Bill Gates once said: “Give me a lazy person to do a hard job, because they will find the easiest way to do it.”
The words of my people! Why write a letter when you can send an email? Or go to the store when you can shop online? Unless you’re slow-roasting a turkey for Thanksgiving (as any good American should), why do anything that takes longer than it has to?
But clearly this doesn’t apply just to billionaire entrepreneurs or Amazon Prime junkies. The key point in all of this, is NEVER underestimate the power of a consumer’s burning desire to be lazy.
Today, that holds especially true in the field of health and biotech.
Twenty years ago, you had to be an Olympic athlete to access the kind of tracking equipment that plugs you up to a machine and measures your heartrate. Most consumers take this technology for granted today with items like Fitbit.
Remember the Soviet Ivan Drago prepping to fight Rocky in the movie Rocky IV? Rocky is out in Siberia training with logs in the snow, while Drago is running around on incline treadmills with electrodes strapped to his body. The difference is night and day.
Nobody went running or to the gym expecting to track their steps, heart rate, calories burned, and exact GPS distance. Why do consumers want this now?
Because they want something for nothing.
Harry talks a lot about how everyone wants to go to “financial heaven” by watching the stock market go up and never having to work again.
It’s kind of the same thing today with fitness! Most people want to carry on with their normal work, home, and recreational lives, while a tiny device measures how many steps they took to the bathroom or to get to their car. At the same time, this automatically generates health and lifestyle data they can leverage to their advantage.
I don’t know if that’s lazy or smart! A little of both, maybe?
But right now, there’s a brand new market for this so-called “lazy” lifestyle data that’s starting to change the way we live our lives. It’s as simple as punching an app on our smart phone or wearing a smart watch.
And already there are a number of practical applications for it. For example…
Some health insurance companies will actually give you a premium discount if you agree to provide them your daily step activity.
Physicians can now monitor your heart rate and other key vitals remotely. You don’t even have to go into their office for a check-up.
Or maybe you just want to tell yourself it’s OK to eat five plates of food at Golden Corral. After all, your smart watch said you already burned 1,500 calories that day.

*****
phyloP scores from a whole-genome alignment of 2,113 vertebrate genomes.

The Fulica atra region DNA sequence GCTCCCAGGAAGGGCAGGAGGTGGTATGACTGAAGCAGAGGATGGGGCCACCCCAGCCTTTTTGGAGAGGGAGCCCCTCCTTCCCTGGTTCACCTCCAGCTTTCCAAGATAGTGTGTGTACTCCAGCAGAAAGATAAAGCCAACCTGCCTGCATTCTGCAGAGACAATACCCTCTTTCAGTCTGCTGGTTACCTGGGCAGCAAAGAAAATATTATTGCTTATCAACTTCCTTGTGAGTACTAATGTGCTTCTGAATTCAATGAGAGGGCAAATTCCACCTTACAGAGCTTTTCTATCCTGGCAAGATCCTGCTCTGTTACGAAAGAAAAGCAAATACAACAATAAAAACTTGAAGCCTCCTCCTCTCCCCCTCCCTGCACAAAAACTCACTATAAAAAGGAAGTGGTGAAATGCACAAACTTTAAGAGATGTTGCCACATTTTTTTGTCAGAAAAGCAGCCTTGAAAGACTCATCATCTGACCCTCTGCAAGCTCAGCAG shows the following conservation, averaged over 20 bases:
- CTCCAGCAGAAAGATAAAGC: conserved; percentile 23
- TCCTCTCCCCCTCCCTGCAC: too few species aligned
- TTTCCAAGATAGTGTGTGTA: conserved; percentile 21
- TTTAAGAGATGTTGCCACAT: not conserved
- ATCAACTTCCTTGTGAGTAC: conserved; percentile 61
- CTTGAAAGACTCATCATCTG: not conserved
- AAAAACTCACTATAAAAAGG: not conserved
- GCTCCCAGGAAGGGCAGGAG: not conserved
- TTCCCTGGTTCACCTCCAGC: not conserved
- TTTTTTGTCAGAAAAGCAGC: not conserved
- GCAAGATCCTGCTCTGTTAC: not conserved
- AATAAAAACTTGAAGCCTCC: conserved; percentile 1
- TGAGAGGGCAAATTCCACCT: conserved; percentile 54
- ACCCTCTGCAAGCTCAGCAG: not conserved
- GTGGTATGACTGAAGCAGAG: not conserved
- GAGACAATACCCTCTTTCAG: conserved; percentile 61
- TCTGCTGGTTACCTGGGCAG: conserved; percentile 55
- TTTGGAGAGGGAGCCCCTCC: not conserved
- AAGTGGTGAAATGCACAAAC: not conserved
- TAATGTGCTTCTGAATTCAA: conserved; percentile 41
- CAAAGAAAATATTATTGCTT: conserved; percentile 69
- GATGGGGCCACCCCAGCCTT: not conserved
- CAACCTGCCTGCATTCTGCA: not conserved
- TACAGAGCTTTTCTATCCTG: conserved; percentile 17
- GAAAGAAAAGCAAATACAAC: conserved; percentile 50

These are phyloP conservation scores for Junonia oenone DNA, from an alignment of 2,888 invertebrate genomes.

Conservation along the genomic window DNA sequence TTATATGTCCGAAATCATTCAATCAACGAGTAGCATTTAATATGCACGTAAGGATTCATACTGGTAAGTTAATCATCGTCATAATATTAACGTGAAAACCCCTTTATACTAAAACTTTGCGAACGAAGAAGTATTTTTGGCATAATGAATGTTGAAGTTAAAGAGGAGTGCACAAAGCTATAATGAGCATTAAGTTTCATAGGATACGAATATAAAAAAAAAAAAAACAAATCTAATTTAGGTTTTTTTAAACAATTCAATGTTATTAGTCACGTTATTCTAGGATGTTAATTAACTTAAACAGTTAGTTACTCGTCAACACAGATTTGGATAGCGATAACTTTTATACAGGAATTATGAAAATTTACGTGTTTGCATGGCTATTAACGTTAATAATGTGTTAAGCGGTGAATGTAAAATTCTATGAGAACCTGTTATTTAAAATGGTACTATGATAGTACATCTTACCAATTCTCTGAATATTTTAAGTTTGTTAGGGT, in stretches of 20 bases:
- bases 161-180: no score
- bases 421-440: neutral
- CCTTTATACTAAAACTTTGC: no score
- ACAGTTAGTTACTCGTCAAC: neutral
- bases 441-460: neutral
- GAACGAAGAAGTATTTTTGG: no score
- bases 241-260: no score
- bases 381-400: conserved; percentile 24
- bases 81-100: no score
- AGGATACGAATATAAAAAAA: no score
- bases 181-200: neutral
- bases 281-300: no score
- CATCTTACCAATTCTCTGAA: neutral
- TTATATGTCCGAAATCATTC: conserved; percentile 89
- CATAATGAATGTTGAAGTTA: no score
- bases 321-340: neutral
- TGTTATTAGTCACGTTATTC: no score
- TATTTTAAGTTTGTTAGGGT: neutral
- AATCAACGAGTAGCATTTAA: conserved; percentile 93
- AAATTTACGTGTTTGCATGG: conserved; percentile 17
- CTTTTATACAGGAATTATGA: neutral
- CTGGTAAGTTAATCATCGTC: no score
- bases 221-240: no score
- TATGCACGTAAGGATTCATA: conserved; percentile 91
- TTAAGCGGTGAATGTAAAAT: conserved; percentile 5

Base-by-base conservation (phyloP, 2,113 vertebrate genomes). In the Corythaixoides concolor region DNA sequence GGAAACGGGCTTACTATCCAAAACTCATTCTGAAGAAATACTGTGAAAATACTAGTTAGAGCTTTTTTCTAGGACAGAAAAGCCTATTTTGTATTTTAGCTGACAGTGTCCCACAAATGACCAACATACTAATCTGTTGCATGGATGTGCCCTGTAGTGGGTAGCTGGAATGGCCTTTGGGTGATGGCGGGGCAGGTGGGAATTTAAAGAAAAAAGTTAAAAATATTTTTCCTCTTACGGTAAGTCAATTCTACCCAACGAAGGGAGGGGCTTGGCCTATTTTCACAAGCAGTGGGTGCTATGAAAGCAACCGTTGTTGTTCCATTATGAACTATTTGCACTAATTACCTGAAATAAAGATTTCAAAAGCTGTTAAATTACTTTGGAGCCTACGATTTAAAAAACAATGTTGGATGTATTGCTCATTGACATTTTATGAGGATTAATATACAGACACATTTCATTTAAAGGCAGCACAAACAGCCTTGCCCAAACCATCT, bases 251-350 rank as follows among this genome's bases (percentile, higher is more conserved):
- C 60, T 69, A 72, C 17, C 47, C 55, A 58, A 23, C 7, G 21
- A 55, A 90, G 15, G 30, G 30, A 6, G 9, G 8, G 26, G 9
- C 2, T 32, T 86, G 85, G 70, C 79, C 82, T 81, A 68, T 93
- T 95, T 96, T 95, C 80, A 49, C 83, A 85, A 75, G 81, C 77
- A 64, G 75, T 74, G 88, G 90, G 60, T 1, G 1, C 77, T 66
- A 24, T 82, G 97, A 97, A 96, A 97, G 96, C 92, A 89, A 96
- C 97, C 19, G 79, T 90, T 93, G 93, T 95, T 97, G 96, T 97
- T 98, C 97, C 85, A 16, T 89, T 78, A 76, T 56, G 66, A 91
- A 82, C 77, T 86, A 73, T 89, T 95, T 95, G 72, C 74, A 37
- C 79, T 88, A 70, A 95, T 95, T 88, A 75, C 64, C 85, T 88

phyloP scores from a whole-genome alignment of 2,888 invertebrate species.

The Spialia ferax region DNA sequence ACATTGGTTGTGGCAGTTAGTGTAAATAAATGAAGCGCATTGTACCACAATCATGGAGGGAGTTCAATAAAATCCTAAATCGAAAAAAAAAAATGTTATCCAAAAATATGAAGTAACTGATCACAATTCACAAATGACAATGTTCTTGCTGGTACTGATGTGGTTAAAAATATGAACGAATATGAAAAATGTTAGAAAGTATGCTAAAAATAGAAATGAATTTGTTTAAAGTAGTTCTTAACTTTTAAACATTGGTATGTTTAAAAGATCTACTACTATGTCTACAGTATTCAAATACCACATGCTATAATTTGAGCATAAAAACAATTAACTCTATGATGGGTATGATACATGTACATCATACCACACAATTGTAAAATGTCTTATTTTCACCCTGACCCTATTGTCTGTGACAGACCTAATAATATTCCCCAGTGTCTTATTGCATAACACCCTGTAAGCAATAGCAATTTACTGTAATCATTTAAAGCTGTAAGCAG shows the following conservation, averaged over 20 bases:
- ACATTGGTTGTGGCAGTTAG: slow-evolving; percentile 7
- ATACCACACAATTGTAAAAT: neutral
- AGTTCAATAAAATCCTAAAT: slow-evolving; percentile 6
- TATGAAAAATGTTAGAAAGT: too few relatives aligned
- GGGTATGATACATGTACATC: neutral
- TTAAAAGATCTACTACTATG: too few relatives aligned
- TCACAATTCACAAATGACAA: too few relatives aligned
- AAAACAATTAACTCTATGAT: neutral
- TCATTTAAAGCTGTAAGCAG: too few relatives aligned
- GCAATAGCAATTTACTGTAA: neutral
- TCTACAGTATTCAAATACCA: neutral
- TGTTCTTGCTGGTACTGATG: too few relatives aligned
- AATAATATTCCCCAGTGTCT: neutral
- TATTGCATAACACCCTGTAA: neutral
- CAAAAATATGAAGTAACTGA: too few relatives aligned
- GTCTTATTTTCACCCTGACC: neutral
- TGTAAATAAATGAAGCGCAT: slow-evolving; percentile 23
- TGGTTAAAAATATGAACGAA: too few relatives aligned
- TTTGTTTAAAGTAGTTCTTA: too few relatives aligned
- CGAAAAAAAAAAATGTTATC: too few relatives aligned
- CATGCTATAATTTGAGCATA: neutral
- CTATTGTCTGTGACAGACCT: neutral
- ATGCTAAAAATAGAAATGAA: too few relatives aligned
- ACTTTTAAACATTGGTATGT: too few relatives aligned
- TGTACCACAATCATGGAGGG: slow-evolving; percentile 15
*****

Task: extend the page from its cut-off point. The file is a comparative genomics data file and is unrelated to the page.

But I haven’t even gotten to the king of couch-potato data. Measuring your steps is one thing. Nowadays, you can get a personal human genome test for a couple hundred bucks!
Companies such as 23andMe, Knome, and Sure Genomics are chomping at the bit for you to spit in a cup, and have them process it for insight into your genetic blueprint.
Seriously, all you have to do is spit, ship, sit, and watch the insight come flying in!
When fully processed, this gem of information for a single person is about 100 Gigabytes, which is roughly equivalent to the storage capacity of the highest tier iPhone.
Once processed, these companies offer services such as ancestry and genealogy linkages for as little as $199.
And for just $2,500, Sure Genomics will process over 70,000 biomarkers in your DNA, and automatically send you updates when hazardous gene mutations (like the ones that cause cancer) are found through ongoing research.
But wait, there’s more! They will also store your family medical history, personal health information, and ancestry to provide you a comprehensive genetic picture, on-demand.
If new medical research finds potentially harmful links associated with any of your genes, family health history, or ancestry, they will notify you and your physician of the possible issue.
Kind of like having your own proactive personal assistant scouring medical research for stuff that might kill you. And all you have to do is sit there? Talk about a life hack! They couldn’t make this easier.
As an investor, I’m waiting to see how these sorts of disruptive technologies will present opportunities in company stocks. But that’s for another time. It’s a holiday, and I’ve got four kids to chase.
Editor, Biotech Intel Trader